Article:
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East Prigorodny conflict – Ingushetia North Ossetia

During the XIX century, the Ossetians were Russia’s key regional allies in its battle to conquer the surrounding highlanders, including the Ingush, Chechens and Circassians. Ossetians offered little resistance to Russian invasion and were quick to convert from their native pagan religion to Orthodox Christianity – though pagan elements remain or were intertwined with Christian elements, and a significant segment of population remains pagan.

In exchange for certain privileges, the Ossetians sided with Russian troops and together they colonized and renamed several western Ingush villages and built Vladikavkaz fortress, which today is North Ossetia’s capital city.

Map showcasing in red the territories handed over to neighboring republics after the 1944 Chechen-Ingush deportation and dissolution of their republic.

Map showcasing in red the territories handed over to neighboring republics after the 1944 Chechen-Ingush deportation and dissolution of their republic.

At the end of World War II, Stalin deported several North Caucasus nations to central Asia. The entire Ingush and Chechens nations were deported and their history archives destroyed. Villages (many of them historic settlements) were blown up, and other ethnicities were forcefully settled in abandoned villages.  In Ingushetia, the western part of its territory – East Prigorodny district – was incorporated into North Ossetia.

Upon rehabilitation in 1957, the (surviving)  returnees found that a big chunk of their territory had been handed over to North Ossetia. The Ingush consistently maintained their claim to the territory and their right of return. Several thousands Ingush bought back their homes from Ossetians and waited for a political decision, however their request remained ignored even after the collapse of USSR.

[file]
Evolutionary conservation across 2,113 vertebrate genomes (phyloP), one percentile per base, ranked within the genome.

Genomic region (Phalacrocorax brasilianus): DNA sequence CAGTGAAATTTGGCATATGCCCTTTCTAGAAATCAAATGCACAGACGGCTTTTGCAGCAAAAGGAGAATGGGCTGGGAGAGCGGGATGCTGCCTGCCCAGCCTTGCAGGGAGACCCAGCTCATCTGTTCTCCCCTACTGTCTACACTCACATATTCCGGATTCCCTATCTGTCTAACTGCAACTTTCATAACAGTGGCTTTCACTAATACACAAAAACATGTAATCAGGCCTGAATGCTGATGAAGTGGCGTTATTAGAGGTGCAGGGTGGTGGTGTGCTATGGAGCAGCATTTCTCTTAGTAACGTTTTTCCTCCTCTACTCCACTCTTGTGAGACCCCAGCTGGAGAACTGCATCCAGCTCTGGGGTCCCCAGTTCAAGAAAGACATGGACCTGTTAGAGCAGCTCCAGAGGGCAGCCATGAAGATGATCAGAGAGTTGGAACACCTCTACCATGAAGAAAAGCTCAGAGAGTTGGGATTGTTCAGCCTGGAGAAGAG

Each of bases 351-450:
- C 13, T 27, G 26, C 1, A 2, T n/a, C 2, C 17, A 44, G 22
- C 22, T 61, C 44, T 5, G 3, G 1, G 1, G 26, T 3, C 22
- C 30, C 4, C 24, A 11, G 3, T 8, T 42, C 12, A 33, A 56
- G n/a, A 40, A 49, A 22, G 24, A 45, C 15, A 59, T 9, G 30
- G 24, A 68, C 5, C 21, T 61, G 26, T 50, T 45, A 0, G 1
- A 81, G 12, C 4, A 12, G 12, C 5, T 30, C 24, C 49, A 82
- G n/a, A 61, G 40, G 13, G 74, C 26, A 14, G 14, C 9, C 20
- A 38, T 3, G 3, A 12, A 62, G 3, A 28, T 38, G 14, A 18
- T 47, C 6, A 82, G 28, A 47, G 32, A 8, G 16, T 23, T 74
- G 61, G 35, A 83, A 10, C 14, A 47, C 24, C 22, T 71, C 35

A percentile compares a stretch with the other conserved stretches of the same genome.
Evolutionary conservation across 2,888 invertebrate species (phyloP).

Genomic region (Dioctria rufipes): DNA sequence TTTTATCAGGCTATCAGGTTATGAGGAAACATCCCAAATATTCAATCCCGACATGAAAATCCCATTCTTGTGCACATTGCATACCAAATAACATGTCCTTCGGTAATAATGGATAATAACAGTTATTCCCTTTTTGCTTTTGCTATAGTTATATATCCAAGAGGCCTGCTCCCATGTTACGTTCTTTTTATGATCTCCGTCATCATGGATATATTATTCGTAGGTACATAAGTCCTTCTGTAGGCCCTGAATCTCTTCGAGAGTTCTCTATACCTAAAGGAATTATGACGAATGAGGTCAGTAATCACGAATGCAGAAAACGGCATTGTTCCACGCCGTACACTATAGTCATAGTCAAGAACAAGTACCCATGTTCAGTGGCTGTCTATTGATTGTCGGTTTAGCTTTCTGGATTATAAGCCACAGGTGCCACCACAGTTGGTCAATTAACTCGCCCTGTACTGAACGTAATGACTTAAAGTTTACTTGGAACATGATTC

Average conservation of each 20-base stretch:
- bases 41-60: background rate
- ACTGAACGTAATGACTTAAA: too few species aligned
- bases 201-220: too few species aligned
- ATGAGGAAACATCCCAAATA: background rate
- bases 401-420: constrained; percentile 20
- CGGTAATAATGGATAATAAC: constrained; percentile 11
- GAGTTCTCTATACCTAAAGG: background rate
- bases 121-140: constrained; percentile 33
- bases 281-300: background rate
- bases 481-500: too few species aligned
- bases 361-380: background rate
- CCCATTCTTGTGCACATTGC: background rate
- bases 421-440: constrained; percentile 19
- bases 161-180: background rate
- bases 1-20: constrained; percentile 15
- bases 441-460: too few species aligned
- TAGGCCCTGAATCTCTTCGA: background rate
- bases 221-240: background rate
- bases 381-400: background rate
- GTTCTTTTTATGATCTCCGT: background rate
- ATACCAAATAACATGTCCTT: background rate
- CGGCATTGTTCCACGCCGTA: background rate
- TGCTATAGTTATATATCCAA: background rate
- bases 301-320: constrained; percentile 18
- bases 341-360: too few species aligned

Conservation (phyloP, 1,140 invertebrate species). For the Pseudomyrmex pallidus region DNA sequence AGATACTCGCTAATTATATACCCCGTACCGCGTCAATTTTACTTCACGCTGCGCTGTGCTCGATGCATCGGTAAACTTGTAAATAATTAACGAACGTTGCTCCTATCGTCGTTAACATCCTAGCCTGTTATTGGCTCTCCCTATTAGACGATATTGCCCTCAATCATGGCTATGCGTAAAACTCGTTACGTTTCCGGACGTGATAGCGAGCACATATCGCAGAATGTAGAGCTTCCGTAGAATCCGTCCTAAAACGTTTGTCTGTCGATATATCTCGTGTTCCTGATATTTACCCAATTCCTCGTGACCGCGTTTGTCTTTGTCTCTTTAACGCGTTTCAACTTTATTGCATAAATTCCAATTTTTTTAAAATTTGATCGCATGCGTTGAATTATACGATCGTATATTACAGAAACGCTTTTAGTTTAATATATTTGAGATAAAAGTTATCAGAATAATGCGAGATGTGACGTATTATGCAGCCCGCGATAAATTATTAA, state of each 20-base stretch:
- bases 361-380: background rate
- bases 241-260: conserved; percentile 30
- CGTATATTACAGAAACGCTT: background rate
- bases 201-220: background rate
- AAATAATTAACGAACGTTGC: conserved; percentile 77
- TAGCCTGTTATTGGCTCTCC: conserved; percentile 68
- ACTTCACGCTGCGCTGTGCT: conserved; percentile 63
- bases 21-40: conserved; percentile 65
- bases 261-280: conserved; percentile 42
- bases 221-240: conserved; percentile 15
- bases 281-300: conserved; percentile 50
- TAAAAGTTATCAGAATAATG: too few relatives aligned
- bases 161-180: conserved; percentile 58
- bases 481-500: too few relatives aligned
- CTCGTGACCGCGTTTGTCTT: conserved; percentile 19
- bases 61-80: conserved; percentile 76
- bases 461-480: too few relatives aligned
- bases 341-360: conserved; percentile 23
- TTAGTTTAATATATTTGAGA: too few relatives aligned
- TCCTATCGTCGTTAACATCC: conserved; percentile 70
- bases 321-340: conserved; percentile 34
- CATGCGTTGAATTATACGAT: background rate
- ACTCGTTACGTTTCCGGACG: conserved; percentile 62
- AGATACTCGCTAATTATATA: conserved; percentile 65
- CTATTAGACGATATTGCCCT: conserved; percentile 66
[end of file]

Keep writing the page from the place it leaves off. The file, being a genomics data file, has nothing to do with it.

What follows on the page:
In 1992, a conflict erupted between the two sides. Russia sided with North Ossetians. Faced with an overwhelmingly bigger army, the Ingush swere quickly crushed. Boris Yeltsin issued a decree stating that East Prigorodny district will remain part of North Ossetia.

Click on photo to see the consequences of the 1992 conflict

(certain photos are extremely graphic with signs of severe torture)

north-ossetia-ingushetia-east-prigorodny-north-caucasus-wars-victims

Click on photo to view outcome of 1992 conflict

During the conflict, 600 Ingush were killed and 60.000 others were expelled from east Prigorodny. In violation of orders to separate Ingush and Ossetian armed groups and stop the fighting, Russian troops did little to prevent the human rights violations, the expulsion of Ingush civilians and the looting and destruction of Ingush homes that followed.

Houses of the expulsed Ingush civilians

Houses of the expelled Ingush civilians (source ghalghay.com)

Despite being a traditional ally of Russia, North Ossetia’s privileges remain strictly ideological, as economically it is one of the poorest republics in Russia. In 2003, a new government ruling redirected all local alcohol revenues to the federal budget instead of the regional one, which caused a permanent 60% loss in North Ossetia’s budget revenue (source).

In 2004, Russian President Vladimir Putin abolished direct elections in Ingushetia and the  federation heads have since been selected from a shortlist of candidates proposed by the local chapter of the ruling United Russia party. In these circumstances, no pressures or requests can be expected regarding the Prigorodny issue.

Documentary on the East Prigorodny conflict (Russian language). Contains rare footage of the aftermath; the conflict remained largely ignored by the international media, therefore foreign reporting is poor or non-existent.

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